Peter J. Katzenstein

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Can rational choice modeling explain why Hamas, Taliban, Hezbollah and other radical religious rebels are so lethal? The literature rejects theological explanations. We propose a club framework, which emphasizes the function of voluntary religious organizations as efficient providers of local public goods in the absence of government provision. The(More)
Is there case study evidence of a relationship between the social construction of ethnic identities and the probability of ethnic war? The mere observation that ethnic identities are socially constructed does not by itself explain ethnic violence and may not even be particularly relevant. Our purpose here is to see if we can reject the null hypothesis that(More)
The role of international institutionshas been central to the study of world politics at least since the conclusion of World War II. Much of this research was, and continues to be, pioneered in the pages of International Organization. In this article we take stock of past work on international institutions, trace the evolution of major themes in scholarship(More)
Who chooses suicide attacks? Using three data sources spanning a half-century, and comparing suicide attackers to civil war insurgents, we show that a) insurgents typically target poor, mountainous countries, while suicide attacks do not; b) though insurgents often kill coreligionists, they seldom use suicide attacks to do so; and c) though many groups(More)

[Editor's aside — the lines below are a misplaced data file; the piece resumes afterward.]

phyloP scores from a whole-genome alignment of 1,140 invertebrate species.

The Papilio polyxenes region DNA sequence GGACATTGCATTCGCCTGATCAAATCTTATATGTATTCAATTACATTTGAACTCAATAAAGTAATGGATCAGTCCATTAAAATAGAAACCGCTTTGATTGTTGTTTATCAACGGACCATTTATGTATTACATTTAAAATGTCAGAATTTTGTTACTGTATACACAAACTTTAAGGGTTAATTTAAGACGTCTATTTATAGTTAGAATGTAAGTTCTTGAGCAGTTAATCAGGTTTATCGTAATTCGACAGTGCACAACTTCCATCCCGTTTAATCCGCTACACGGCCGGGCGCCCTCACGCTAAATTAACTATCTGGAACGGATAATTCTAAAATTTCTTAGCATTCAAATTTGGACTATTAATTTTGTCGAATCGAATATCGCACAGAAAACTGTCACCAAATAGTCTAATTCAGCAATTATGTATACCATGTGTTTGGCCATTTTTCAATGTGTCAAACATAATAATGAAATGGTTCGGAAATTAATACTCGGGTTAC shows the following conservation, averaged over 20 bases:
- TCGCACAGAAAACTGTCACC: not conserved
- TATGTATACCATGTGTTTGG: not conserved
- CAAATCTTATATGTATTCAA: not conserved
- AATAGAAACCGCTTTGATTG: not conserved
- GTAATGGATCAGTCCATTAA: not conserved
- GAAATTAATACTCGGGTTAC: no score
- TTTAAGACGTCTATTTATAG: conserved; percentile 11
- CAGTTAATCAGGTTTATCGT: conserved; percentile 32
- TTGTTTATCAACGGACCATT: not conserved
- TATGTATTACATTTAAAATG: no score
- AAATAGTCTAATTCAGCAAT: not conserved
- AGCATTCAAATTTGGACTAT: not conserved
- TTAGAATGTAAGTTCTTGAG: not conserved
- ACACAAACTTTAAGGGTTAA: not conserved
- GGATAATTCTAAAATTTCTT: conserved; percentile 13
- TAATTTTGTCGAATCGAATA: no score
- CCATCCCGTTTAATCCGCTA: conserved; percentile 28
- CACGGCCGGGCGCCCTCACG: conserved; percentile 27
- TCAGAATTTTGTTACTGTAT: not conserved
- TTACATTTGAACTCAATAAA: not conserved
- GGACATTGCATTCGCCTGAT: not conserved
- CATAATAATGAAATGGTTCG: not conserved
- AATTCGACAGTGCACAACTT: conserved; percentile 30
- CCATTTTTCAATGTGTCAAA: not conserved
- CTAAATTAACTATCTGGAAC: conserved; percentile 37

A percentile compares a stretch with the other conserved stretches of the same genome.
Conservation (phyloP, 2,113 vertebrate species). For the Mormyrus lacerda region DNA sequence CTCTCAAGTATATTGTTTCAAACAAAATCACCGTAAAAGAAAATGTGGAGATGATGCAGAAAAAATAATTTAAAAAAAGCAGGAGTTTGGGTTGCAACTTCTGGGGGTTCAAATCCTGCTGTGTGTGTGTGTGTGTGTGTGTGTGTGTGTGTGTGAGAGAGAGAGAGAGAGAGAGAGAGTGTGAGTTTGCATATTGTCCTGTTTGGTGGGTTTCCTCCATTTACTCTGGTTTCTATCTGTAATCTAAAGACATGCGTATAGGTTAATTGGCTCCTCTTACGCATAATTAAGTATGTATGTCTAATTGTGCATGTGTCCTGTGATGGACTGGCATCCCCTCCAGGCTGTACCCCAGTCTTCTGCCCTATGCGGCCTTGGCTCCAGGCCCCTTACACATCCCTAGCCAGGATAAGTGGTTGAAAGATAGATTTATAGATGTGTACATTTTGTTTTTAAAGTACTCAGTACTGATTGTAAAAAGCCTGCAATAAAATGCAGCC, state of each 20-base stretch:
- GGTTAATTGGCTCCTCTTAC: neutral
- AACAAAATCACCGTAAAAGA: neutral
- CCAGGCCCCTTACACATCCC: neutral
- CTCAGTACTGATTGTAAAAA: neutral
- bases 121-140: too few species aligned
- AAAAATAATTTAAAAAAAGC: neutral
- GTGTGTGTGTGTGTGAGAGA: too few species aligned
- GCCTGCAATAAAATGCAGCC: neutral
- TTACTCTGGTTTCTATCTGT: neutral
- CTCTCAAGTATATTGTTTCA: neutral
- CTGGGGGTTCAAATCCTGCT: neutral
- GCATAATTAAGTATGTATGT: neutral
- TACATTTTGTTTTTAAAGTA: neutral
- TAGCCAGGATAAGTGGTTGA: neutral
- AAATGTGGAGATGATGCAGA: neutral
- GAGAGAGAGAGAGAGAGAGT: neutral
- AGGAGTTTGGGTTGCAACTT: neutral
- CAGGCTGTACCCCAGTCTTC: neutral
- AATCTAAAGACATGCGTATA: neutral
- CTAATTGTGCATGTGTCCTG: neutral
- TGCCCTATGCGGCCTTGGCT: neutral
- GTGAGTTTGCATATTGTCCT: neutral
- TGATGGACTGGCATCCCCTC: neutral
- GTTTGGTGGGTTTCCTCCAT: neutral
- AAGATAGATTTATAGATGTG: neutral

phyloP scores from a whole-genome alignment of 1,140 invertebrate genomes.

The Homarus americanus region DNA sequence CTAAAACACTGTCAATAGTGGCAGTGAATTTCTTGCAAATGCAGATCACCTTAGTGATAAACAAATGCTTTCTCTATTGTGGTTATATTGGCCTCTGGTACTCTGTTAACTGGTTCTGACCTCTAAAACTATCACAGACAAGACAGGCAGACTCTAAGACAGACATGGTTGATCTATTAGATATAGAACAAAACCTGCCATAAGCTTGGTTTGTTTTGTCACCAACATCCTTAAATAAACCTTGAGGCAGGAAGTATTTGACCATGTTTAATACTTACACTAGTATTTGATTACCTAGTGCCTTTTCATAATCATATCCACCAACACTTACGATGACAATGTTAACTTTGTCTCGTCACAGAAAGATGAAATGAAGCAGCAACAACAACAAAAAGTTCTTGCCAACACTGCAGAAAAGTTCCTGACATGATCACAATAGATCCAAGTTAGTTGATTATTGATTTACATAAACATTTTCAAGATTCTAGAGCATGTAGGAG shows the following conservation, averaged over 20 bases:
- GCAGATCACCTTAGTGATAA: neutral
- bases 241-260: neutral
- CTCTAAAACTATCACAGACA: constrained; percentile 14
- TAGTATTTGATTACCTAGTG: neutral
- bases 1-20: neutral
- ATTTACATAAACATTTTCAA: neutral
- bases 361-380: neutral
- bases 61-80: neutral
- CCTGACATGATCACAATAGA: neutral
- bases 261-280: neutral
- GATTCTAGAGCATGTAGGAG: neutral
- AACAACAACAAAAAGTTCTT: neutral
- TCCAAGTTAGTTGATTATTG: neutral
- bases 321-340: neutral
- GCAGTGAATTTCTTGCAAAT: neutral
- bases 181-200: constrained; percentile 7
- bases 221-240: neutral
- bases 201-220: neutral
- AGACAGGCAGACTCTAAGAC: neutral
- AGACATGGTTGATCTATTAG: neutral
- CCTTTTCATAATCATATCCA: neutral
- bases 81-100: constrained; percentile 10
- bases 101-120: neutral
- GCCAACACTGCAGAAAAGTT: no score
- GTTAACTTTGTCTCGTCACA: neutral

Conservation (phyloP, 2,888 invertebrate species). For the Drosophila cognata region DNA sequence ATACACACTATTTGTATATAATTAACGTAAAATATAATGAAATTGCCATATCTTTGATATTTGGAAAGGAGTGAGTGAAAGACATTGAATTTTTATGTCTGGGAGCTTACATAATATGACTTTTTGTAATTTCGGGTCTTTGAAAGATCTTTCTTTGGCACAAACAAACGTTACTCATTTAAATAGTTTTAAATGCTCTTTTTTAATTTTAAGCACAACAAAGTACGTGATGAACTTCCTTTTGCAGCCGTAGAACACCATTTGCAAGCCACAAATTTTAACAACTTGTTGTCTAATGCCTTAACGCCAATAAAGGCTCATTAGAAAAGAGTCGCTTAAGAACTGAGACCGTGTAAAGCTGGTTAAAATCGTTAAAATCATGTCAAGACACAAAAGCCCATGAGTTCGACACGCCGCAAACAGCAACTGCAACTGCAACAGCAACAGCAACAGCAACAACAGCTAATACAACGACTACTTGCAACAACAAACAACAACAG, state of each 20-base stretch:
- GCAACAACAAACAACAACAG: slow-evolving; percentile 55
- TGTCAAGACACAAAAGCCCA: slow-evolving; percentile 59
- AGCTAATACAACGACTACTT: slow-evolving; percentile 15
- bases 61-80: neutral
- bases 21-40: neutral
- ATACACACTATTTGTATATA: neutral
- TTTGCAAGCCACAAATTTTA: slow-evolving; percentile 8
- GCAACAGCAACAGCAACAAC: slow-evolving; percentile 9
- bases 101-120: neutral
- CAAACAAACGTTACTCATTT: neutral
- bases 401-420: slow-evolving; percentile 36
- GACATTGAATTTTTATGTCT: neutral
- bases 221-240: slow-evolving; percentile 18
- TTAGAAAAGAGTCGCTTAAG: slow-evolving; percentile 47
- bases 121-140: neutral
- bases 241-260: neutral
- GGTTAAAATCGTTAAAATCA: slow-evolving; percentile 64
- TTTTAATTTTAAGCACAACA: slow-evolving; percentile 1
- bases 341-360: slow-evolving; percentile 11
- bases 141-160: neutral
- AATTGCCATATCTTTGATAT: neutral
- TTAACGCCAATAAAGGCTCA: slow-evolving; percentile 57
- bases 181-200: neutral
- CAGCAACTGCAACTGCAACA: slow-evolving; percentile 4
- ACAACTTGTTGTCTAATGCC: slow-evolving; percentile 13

It is always risky to pronounce a verdict of death on ideas, even after an extended period of apparent lifelessness, but I predict that we have seen the last of the "sociologists" in political science. . . . What has happened is that others too have penetrated the characteristically sloppy logic and flabby prose to discover the deeper problems of(More)
One of the most striking findings in political science is the democratic peace: the absence of war between democracies. Some authors attempt to explain this phenomenon by highlighting the role of public opinion. They observe that democratic leaders are beholden to voters and argue that voters oppose war because of its human and financial costs. This logic(More)
The concept of deterrence has been central to traditional international security studies. Deterrence has been invoked as the primary explanation for two central phenomena of twentieth-century international relations--the non-use of nuclear weapons and the non-use of chemical weapons. Yet, upon closer examination, it becomes clear that the conventional(More)